We arrived in Bath tonight after a 19 mile day from Lewiston. Very cold and windy but dry. Yesterday (Norway to Lewiston) was warm and sunny the entire day. The weather is bouncing back and forth from one extreme to the other. Our first day (Bethel to Norway in the photos above) was snow the first half of the day.
Not only did we experience the weather fluctuations but we also got a good look at rural and urban Maine the last three days. The roads are falling apart, there are legions of people without work, and many of the homes and buildings along the way are in disrepair. The cost of paying for war is hitting home.
Each day we've had different people come and go from the walk but we've maintained a steady group of about 15 throughout. Maggie Finch, our oldest walker who turns 89 next week, is doing very well and is a joy to have along with us.
Folks in Norway turned out in big numbers and gave us a feast the first night. Last night we stayed at the Trinity Episcopal Church in Lewiston and the mayor, Laurent Gilbert, joined us for supper after spending one and a half hours meeting with our group of walkers at City Hall. I'll write more another time about some of the great stories he told us. He is a member of Mayors for Peace.
Today fellow Maine Veterans for Peace member Doug Rawlings, who teaches at University of Maine-Farmington, brought eight of his students and they spent the day with us. They walked the whole way and helped carry the banners and really helped make it a special day for all of us.
Because it was so cold we needed a place to eat our lunch inside so we asked an Italian restaurant in Lisbon called Graziano's if we could sit in-doors. They were so nice to us that we ordered a bunch of pizzas rather than eat our leftover food and when we were leaving our waitress come outside with her coat on and told us she asked the owner of the restaurant if it was OK if she walked with us for awhile. He told her go ahead so she walked for three-miles and then we had our blister van drive her back to work. She said she wants to walk with us on Monday as well.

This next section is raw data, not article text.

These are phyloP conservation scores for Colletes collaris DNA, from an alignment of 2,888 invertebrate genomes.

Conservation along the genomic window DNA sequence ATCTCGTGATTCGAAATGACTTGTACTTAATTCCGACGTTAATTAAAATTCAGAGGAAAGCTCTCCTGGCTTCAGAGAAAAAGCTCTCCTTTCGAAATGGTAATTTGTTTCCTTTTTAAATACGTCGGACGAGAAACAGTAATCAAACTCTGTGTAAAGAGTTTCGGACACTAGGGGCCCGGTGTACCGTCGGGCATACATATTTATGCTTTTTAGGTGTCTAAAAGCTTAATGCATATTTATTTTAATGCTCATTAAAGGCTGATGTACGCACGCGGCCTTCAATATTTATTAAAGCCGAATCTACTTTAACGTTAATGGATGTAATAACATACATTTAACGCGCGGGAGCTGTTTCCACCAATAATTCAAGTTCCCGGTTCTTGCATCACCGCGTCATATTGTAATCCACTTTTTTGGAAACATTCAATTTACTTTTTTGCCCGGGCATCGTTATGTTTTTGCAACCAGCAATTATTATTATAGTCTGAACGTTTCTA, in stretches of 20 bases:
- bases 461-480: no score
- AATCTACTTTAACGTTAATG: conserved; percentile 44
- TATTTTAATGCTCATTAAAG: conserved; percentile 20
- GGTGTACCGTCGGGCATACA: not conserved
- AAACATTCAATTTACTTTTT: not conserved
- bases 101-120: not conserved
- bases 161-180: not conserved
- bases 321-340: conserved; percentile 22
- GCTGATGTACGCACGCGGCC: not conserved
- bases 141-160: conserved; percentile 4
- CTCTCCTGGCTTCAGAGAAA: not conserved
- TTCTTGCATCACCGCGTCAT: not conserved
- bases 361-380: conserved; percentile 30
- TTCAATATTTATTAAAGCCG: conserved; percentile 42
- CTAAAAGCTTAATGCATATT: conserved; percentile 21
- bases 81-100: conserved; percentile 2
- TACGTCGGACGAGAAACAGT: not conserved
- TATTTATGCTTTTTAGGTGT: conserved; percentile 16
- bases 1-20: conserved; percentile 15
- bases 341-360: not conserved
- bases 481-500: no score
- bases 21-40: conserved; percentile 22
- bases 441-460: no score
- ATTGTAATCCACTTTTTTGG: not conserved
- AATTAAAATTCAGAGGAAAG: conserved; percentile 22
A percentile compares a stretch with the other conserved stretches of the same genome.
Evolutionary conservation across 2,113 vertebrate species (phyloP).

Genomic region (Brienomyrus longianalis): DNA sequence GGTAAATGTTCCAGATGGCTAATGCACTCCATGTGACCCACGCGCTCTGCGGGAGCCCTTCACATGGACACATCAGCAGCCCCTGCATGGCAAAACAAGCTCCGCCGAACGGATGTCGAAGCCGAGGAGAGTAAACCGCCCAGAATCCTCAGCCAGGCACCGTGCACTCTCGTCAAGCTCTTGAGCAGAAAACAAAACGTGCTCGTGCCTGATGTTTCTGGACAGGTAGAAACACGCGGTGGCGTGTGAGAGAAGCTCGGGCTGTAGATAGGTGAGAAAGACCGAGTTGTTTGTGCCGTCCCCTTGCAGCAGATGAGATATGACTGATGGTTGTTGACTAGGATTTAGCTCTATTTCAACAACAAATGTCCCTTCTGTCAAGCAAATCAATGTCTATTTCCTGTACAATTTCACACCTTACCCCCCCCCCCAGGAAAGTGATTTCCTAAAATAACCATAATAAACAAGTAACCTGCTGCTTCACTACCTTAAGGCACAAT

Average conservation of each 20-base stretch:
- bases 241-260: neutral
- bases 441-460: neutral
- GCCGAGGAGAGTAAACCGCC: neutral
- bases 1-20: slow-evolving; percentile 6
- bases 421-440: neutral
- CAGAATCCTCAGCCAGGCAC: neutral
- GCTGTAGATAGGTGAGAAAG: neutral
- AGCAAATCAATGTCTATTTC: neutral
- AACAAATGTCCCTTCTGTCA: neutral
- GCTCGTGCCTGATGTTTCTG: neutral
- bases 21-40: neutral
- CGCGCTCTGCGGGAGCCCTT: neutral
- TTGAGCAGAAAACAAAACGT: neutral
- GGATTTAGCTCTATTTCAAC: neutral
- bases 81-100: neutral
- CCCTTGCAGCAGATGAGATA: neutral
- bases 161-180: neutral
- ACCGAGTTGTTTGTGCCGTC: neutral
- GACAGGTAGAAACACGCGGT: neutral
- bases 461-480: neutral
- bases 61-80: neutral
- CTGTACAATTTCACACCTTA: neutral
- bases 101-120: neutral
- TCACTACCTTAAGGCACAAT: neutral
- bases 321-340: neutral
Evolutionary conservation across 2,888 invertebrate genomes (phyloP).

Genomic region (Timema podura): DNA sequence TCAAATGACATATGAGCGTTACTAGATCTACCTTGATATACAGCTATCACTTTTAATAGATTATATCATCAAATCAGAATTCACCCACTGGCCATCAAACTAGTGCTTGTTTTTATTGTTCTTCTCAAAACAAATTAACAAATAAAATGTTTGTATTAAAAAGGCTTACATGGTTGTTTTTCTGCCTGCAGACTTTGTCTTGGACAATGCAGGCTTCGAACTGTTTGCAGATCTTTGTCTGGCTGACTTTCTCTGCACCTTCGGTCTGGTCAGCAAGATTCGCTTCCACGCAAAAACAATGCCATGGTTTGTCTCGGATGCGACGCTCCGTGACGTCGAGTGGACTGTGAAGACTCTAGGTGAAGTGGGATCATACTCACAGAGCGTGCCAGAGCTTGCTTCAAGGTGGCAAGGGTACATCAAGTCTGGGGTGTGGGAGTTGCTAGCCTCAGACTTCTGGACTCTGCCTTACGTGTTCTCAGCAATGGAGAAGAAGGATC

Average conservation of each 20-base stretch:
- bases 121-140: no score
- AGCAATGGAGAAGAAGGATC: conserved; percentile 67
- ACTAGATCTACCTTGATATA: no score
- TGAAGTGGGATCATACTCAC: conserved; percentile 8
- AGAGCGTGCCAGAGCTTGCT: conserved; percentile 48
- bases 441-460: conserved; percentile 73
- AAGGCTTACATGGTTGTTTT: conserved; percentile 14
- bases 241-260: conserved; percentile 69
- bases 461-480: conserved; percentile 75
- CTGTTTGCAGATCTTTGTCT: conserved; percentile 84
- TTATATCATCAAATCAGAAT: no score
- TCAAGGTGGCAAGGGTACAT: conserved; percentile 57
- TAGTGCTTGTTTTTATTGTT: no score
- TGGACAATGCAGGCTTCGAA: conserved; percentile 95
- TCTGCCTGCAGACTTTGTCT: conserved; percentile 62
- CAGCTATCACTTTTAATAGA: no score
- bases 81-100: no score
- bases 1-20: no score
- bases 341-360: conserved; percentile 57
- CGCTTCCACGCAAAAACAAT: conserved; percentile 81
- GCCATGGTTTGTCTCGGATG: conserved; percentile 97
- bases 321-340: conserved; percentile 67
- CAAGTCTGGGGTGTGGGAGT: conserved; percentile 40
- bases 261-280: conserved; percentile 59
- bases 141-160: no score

These walks are special like that - magical things just keep happening. One of the walkers said tonight at supper that an energy flows out of the walk and gets inside people along the way. I think he is exactly right. These walks are more spiritual than most peace "marches" and create a different dynamic.
We have a brunch at our house in the morning and then we will join the weekly Lenten peace vigil at Bath Iron Works where the Aegis destroyers are built. Then we'll walk on to Brunswick with a stop along the way at the Naval Air Station that is closing next year. We want to send some good vibes toward the base in hopes of ensuring that the "redevelopment" process does not turn it into a drone flight test center.
My knee is holding up very well, one of my ankles hurts and is stiff as a board, I need a bath very badly and am going to go sit and soak in the tub.
I'm having a great time.